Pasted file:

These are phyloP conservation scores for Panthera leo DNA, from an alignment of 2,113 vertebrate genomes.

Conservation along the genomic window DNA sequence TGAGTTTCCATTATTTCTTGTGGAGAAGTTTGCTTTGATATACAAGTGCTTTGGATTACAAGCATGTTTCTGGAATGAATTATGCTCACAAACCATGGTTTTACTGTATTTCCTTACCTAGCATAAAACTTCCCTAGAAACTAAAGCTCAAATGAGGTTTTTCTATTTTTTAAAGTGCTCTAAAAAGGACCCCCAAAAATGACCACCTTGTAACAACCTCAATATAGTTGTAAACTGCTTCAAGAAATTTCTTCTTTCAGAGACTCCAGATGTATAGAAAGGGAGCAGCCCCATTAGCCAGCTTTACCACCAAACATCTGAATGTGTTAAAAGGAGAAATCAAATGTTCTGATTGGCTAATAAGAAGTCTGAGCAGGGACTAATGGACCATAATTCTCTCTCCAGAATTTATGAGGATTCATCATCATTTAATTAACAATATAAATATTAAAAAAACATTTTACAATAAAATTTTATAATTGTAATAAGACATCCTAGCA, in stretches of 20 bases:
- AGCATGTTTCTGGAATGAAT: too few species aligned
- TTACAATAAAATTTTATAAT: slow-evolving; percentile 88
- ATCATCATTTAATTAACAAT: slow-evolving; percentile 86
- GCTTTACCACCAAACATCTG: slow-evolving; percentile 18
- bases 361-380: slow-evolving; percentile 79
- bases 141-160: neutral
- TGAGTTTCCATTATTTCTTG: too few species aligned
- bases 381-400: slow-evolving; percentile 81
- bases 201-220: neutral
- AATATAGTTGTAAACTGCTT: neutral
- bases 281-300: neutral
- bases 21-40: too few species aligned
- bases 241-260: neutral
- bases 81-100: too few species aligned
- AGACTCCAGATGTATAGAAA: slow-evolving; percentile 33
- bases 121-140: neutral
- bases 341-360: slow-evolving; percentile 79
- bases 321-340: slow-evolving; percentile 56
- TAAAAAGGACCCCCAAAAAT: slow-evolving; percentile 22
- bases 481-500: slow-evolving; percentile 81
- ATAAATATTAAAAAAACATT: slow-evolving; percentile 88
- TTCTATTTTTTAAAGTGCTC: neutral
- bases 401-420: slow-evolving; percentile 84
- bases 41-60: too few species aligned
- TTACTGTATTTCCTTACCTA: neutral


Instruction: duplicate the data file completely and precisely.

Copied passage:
These are phyloP conservation scores for Panthera leo DNA, from an alignment of 2,113 vertebrate genomes.

Conservation along the genomic window DNA sequence TGAGTTTCCATTATTTCTTGTGGAGAAGTTTGCTTTGATATACAAGTGCTTTGGATTACAAGCATGTTTCTGGAATGAATTATGCTCACAAACCATGGTTTTACTGTATTTCCTTACCTAGCATAAAACTTCCCTAGAAACTAAAGCTCAAATGAGGTTTTTCTATTTTTTAAAGTGCTCTAAAAAGGACCCCCAAAAATGACCACCTTGTAACAACCTCAATATAGTTGTAAACTGCTTCAAGAAATTTCTTCTTTCAGAGACTCCAGATGTATAGAAAGGGAGCAGCCCCATTAGCCAGCTTTACCACCAAACATCTGAATGTGTTAAAAGGAGAAATCAAATGTTCTGATTGGCTAATAAGAAGTCTGAGCAGGGACTAATGGACCATAATTCTCTCTCCAGAATTTATGAGGATTCATCATCATTTAATTAACAATATAAATATTAAAAAAACATTTTACAATAAAATTTTATAATTGTAATAAGACATCCTAGCA, in stretches of 20 bases:
- AGCATGTTTCTGGAATGAAT: too few species aligned
- TTACAATAAAATTTTATAAT: slow-evolving; percentile 88
- ATCATCATTTAATTAACAAT: slow-evolving; percentile 86
- GCTTTACCACCAAACATCTG: slow-evolving; percentile 18
- bases 361-380: slow-evolving; percentile 79
- bases 141-160: neutral
- TGAGTTTCCATTATTTCTTG: too few species aligned
- bases 381-400: slow-evolving; percentile 81
- bases 201-220: neutral
- AATATAGTTGTAAACTGCTT: neutral
- bases 281-300: neutral
- bases 21-40: too few species aligned
- bases 241-260: neutral
- bases 81-100: too few species aligned
- AGACTCCAGATGTATAGAAA: slow-evolving; percentile 33
- bases 121-140: neutral
- bases 341-360: slow-evolving; percentile 79
- bases 321-340: slow-evolving; percentile 56
- TAAAAAGGACCCCCAAAAAT: slow-evolving; percentile 22
- bases 481-500: slow-evolving; percentile 81
- ATAAATATTAAAAAAACATT: slow-evolving; percentile 88
- TTCTATTTTTTAAAGTGCTC: neutral
- bases 401-420: slow-evolving; percentile 84
- bases 41-60: too few species aligned
- TTACTGTATTTCCTTACCTA: neutral